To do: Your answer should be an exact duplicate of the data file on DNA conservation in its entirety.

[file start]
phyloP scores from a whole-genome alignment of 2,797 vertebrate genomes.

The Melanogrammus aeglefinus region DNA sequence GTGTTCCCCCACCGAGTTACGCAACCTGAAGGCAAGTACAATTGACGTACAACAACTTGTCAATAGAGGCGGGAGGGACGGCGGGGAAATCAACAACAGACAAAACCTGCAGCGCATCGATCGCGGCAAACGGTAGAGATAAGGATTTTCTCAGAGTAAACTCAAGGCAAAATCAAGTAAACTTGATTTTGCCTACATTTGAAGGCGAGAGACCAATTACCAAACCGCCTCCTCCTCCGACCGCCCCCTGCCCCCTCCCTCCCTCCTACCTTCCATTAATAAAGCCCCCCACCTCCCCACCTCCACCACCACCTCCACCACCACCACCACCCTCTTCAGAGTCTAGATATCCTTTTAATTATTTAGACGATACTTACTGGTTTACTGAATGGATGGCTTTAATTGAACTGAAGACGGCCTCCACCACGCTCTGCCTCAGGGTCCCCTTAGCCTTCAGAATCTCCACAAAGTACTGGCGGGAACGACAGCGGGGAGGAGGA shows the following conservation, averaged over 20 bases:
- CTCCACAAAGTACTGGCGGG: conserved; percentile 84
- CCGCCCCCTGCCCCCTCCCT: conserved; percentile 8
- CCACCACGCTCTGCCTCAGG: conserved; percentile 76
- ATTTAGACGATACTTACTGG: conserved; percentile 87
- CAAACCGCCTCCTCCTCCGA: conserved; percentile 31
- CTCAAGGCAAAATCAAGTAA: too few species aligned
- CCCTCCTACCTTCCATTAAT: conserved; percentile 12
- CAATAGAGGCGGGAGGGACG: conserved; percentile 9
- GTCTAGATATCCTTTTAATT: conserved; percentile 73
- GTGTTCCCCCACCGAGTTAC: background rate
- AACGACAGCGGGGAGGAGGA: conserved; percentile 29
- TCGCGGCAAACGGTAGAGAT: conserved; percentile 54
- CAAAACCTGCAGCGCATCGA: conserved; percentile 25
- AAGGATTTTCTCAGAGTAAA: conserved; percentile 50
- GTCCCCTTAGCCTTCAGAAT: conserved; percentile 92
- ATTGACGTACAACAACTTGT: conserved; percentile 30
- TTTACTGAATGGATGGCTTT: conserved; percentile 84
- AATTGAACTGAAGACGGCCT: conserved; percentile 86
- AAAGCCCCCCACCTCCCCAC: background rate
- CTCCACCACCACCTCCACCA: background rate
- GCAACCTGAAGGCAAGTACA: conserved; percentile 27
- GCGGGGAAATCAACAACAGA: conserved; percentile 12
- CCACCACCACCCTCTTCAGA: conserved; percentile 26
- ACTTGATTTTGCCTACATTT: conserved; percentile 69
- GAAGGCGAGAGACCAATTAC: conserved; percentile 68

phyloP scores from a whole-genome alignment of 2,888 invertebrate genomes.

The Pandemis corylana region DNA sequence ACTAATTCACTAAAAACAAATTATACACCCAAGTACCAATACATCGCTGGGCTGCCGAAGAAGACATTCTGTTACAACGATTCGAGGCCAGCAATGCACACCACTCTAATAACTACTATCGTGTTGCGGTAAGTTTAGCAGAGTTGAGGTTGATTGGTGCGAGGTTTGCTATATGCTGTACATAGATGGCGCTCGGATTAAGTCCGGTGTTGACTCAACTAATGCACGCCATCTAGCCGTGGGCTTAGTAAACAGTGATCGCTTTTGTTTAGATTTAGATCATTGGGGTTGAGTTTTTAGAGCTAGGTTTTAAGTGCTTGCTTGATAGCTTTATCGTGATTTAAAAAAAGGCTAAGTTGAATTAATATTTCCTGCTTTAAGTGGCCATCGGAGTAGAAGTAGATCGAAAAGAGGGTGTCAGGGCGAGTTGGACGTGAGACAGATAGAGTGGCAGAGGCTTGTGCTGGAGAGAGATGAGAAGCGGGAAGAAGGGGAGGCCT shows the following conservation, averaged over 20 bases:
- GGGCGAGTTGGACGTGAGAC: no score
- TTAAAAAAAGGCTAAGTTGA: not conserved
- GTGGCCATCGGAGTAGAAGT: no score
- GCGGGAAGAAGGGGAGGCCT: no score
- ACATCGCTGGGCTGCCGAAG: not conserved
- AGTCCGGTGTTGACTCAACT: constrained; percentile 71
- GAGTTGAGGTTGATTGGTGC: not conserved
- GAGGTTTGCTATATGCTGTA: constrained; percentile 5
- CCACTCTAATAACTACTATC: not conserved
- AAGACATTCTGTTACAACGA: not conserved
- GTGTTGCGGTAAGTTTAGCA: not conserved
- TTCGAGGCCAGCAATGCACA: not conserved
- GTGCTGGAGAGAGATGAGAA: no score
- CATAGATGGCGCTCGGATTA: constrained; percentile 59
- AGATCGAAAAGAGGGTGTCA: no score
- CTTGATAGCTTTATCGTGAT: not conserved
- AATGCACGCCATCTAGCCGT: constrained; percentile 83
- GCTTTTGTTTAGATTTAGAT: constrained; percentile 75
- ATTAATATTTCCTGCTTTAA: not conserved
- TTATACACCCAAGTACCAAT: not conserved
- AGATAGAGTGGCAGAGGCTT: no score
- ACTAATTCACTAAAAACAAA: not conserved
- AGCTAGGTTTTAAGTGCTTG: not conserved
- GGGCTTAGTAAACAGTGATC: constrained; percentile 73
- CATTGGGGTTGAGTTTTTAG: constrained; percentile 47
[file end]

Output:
phyloP scores from a whole-genome alignment of 2,797 vertebrate genomes.

The Melanogrammus aeglefinus region DNA sequence GTGTTCCCCCACCGAGTTACGCAACCTGAAGGCAAGTACAATTGACGTACAACAACTTGTCAATAGAGGCGGGAGGGACGGCGGGGAAATCAACAACAGACAAAACCTGCAGCGCATCGATCGCGGCAAACGGTAGAGATAAGGATTTTCTCAGAGTAAACTCAAGGCAAAATCAAGTAAACTTGATTTTGCCTACATTTGAAGGCGAGAGACCAATTACCAAACCGCCTCCTCCTCCGACCGCCCCCTGCCCCCTCCCTCCCTCCTACCTTCCATTAATAAAGCCCCCCACCTCCCCACCTCCACCACCACCTCCACCACCACCACCACCCTCTTCAGAGTCTAGATATCCTTTTAATTATTTAGACGATACTTACTGGTTTACTGAATGGATGGCTTTAATTGAACTGAAGACGGCCTCCACCACGCTCTGCCTCAGGGTCCCCTTAGCCTTCAGAATCTCCACAAAGTACTGGCGGGAACGACAGCGGGGAGGAGGA shows the following conservation, averaged over 20 bases:
- CTCCACAAAGTACTGGCGGG: conserved; percentile 84
- CCGCCCCCTGCCCCCTCCCT: conserved; percentile 8
- CCACCACGCTCTGCCTCAGG: conserved; percentile 76
- ATTTAGACGATACTTACTGG: conserved; percentile 87
- CAAACCGCCTCCTCCTCCGA: conserved; percentile 31
- CTCAAGGCAAAATCAAGTAA: too few species aligned
- CCCTCCTACCTTCCATTAAT: conserved; percentile 12
- CAATAGAGGCGGGAGGGACG: conserved; percentile 9
- GTCTAGATATCCTTTTAATT: conserved; percentile 73
- GTGTTCCCCCACCGAGTTAC: background rate
- AACGACAGCGGGGAGGAGGA: conserved; percentile 29
- TCGCGGCAAACGGTAGAGAT: conserved; percentile 54
- CAAAACCTGCAGCGCATCGA: conserved; percentile 25
- AAGGATTTTCTCAGAGTAAA: conserved; percentile 50
- GTCCCCTTAGCCTTCAGAAT: conserved; percentile 92
- ATTGACGTACAACAACTTGT: conserved; percentile 30
- TTTACTGAATGGATGGCTTT: conserved; percentile 84
- AATTGAACTGAAGACGGCCT: conserved; percentile 86
- AAAGCCCCCCACCTCCCCAC: background rate
- CTCCACCACCACCTCCACCA: background rate
- GCAACCTGAAGGCAAGTACA: conserved; percentile 27
- GCGGGGAAATCAACAACAGA: conserved; percentile 12
- CCACCACCACCCTCTTCAGA: conserved; percentile 26
- ACTTGATTTTGCCTACATTT: conserved; percentile 69
- GAAGGCGAGAGACCAATTAC: conserved; percentile 68

phyloP scores from a whole-genome alignment of 2,888 invertebrate genomes.

The Pandemis corylana region DNA sequence ACTAATTCACTAAAAACAAATTATACACCCAAGTACCAATACATCGCTGGGCTGCCGAAGAAGACATTCTGTTACAACGATTCGAGGCCAGCAATGCACACCACTCTAATAACTACTATCGTGTTGCGGTAAGTTTAGCAGAGTTGAGGTTGATTGGTGCGAGGTTTGCTATATGCTGTACATAGATGGCGCTCGGATTAAGTCCGGTGTTGACTCAACTAATGCACGCCATCTAGCCGTGGGCTTAGTAAACAGTGATCGCTTTTGTTTAGATTTAGATCATTGGGGTTGAGTTTTTAGAGCTAGGTTTTAAGTGCTTGCTTGATAGCTTTATCGTGATTTAAAAAAAGGCTAAGTTGAATTAATATTTCCTGCTTTAAGTGGCCATCGGAGTAGAAGTAGATCGAAAAGAGGGTGTCAGGGCGAGTTGGACGTGAGACAGATAGAGTGGCAGAGGCTTGTGCTGGAGAGAGATGAGAAGCGGGAAGAAGGGGAGGCCT shows the following conservation, averaged over 20 bases:
- GGGCGAGTTGGACGTGAGAC: no score
- TTAAAAAAAGGCTAAGTTGA: not conserved
- GTGGCCATCGGAGTAGAAGT: no score
- GCGGGAAGAAGGGGAGGCCT: no score
- ACATCGCTGGGCTGCCGAAG: not conserved
- AGTCCGGTGTTGACTCAACT: constrained; percentile 71
- GAGTTGAGGTTGATTGGTGC: not conserved
- GAGGTTTGCTATATGCTGTA: constrained; percentile 5
- CCACTCTAATAACTACTATC: not conserved
- AAGACATTCTGTTACAACGA: not conserved
- GTGTTGCGGTAAGTTTAGCA: not conserved
- TTCGAGGCCAGCAATGCACA: not conserved
- GTGCTGGAGAGAGATGAGAA: no score
- CATAGATGGCGCTCGGATTA: constrained; percentile 59
- AGATCGAAAAGAGGGTGTCA: no score
- CTTGATAGCTTTATCGTGAT: not conserved
- AATGCACGCCATCTAGCCGT: constrained; percentile 83
- GCTTTTGTTTAGATTTAGAT: constrained; percentile 75
- ATTAATATTTCCTGCTTTAA: not conserved
- TTATACACCCAAGTACCAAT: not conserved
- AGATAGAGTGGCAGAGGCTT: no score
- ACTAATTCACTAAAAACAAA: not conserved
- AGCTAGGTTTTAAGTGCTTG: not conserved
- GGGCTTAGTAAACAGTGATC: constrained; percentile 73
- CATTGGGGTTGAGTTTTTAG: constrained; percentile 47